Two Major Developments on the ‘Green’ Front
Like Random House’s policy, Simon & Schuster’s policy goes beyond publishing-paper guidelines. It also includes the company’s mandate to purchase shipping cartons made from 100-percent post-consumer recycled paper, the recycling of all inventory destruction as mixed-use paper, the use of recycled office materials and other energy-efficient practices in its offices and distribution facilities. (You can read about the company’s policy in more detail at www.SimonSays.com and in the next issue of Book Business.)
Simon & Schuster UK is expected to implement a similar policy in the future.
Other major publishers have adopted policies and/or projects that involve the use of Forest Stewardship Council-certified or recycled paper, energy conservation, or other “green” efforts, including Pearson (and Penguin UK), Scholastic and McGraw-Hill. But Random House and Simon and Schuster’s policies still are by far the most comprehensive initiatives, as their policies set specific and laudable goals and timelines. From what I hear, though, we can expect several other major companies to announce significant sustainability policies in the next few months.
Besides the big guys, more than 150 small and mid-size publishers have implemented environmental sustainability policies. Many publishers have been able to increase their use of recycled-content paper at cost parity, while some still incur additional costs, “but the difference today is pennies,” says Linda Secondari, creative director of manufacturing and technology at Columbia University Press, in Gene Schwartz’s column.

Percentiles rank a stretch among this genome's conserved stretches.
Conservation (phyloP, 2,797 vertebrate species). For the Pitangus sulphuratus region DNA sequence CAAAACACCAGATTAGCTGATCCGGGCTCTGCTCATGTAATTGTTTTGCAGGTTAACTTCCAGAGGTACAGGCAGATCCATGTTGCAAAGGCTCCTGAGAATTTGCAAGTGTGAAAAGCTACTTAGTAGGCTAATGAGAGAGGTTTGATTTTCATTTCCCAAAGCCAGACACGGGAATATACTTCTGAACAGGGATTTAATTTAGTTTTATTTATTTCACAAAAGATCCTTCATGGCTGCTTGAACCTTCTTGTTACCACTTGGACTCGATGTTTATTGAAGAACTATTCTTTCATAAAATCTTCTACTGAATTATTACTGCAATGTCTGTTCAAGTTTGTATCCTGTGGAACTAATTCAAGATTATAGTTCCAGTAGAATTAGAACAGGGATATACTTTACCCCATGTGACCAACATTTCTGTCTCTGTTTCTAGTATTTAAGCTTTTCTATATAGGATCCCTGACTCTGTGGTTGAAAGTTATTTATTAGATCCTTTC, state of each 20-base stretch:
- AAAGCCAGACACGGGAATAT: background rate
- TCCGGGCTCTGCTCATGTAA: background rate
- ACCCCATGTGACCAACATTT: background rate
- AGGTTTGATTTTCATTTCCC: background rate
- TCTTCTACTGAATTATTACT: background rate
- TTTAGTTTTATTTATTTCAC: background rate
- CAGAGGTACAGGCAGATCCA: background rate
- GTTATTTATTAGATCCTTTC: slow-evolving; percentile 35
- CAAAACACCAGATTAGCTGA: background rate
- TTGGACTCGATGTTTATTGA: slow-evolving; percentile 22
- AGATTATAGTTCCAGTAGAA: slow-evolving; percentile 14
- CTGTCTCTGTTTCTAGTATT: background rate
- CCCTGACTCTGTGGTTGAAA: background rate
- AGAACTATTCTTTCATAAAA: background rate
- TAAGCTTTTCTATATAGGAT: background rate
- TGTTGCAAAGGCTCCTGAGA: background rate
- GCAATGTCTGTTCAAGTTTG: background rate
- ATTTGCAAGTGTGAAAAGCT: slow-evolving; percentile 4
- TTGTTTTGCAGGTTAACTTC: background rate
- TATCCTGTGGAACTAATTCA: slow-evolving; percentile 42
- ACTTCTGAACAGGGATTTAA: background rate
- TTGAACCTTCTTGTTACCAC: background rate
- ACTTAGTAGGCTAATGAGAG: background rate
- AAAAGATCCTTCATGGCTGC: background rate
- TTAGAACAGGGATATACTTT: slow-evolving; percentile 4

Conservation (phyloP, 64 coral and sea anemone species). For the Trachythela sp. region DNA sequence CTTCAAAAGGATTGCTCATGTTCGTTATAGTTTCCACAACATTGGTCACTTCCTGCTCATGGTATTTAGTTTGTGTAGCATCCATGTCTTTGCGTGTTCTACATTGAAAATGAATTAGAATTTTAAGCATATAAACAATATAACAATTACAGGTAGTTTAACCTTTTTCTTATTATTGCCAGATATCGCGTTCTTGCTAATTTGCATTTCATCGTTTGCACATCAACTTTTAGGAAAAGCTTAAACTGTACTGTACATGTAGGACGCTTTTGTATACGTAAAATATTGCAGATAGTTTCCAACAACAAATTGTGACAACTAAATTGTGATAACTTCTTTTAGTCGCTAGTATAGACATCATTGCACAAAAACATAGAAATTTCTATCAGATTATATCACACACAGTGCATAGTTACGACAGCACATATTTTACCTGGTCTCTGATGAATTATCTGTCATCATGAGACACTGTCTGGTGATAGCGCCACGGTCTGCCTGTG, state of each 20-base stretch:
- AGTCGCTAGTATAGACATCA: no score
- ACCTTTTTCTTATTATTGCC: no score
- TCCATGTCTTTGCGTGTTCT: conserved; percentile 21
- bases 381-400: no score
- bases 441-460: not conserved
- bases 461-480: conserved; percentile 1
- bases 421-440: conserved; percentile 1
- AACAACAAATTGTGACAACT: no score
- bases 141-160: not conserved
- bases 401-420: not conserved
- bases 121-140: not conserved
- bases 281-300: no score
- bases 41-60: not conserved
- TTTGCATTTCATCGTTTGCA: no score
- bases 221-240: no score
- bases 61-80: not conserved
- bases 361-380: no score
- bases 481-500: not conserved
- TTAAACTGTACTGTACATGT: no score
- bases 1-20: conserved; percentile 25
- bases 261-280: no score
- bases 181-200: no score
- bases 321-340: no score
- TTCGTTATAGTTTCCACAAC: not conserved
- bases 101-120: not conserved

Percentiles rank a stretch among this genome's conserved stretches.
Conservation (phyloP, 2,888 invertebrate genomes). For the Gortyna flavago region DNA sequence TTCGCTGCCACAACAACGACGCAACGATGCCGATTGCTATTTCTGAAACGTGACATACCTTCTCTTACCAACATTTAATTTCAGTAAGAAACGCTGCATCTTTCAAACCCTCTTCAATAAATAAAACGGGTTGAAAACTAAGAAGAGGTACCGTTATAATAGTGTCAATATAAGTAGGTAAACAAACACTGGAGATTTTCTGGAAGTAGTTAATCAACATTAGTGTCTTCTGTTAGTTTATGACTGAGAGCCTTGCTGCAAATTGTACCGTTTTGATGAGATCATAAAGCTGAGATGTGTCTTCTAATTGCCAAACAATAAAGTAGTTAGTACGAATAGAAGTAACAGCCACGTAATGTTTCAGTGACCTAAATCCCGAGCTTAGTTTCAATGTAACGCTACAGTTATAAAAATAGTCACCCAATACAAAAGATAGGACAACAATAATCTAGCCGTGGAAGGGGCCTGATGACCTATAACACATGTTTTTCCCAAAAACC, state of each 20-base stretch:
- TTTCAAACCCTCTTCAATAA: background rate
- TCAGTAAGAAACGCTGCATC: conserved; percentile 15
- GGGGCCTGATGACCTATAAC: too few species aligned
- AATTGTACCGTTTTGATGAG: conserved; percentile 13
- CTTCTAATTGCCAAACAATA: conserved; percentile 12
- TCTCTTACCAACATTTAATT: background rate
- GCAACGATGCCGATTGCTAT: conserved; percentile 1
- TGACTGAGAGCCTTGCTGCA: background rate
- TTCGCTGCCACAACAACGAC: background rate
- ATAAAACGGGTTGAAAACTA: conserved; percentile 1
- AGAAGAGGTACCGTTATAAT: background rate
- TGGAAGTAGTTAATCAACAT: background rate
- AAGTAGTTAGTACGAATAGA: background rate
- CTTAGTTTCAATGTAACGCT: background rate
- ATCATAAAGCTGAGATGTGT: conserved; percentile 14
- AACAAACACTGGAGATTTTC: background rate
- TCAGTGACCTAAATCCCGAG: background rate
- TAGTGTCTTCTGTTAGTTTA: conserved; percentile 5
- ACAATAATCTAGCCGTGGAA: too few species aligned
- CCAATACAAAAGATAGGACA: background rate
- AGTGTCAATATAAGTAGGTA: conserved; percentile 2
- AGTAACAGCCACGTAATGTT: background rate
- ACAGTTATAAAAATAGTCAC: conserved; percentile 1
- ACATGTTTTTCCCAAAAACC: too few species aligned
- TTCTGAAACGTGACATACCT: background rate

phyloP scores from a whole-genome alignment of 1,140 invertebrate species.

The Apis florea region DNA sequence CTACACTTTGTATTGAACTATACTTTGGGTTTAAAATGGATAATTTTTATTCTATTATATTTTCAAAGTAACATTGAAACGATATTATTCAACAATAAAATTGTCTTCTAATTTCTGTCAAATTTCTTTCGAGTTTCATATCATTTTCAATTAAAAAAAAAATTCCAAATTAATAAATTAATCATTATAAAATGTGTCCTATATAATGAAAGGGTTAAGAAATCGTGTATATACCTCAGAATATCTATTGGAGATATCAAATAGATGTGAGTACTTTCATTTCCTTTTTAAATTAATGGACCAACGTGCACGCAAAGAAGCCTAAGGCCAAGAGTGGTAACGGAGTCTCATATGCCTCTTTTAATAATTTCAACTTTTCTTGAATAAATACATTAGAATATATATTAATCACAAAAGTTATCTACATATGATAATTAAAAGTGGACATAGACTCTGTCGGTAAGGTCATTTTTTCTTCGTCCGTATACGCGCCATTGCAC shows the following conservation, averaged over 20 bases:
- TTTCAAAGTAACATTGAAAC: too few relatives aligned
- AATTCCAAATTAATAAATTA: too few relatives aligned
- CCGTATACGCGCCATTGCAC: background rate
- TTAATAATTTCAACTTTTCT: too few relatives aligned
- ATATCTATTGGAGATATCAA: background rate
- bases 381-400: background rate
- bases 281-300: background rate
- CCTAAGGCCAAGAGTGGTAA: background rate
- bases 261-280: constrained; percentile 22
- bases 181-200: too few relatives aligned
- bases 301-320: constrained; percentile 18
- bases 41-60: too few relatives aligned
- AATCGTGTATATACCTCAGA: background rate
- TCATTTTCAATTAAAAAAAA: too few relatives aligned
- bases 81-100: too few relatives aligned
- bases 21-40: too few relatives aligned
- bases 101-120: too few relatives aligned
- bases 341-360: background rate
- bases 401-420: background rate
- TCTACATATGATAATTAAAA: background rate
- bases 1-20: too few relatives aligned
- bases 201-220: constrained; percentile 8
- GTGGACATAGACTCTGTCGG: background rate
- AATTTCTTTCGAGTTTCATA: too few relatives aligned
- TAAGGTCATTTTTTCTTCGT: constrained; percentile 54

Even the small changes that big companies make or the big changes that some small companies make can have an enormous impact on helping to conserve our planet’s resources. In the words of Kermit the Frog (who—many people don’t know—was, in addition to being a lovable puppet, a great a philosopher): “Green can be big like an ocean or important like a mountain or tall like a tree.” So, maybe being “green” today still isn’t easy, but it seems to be something that more and more publishers want to be.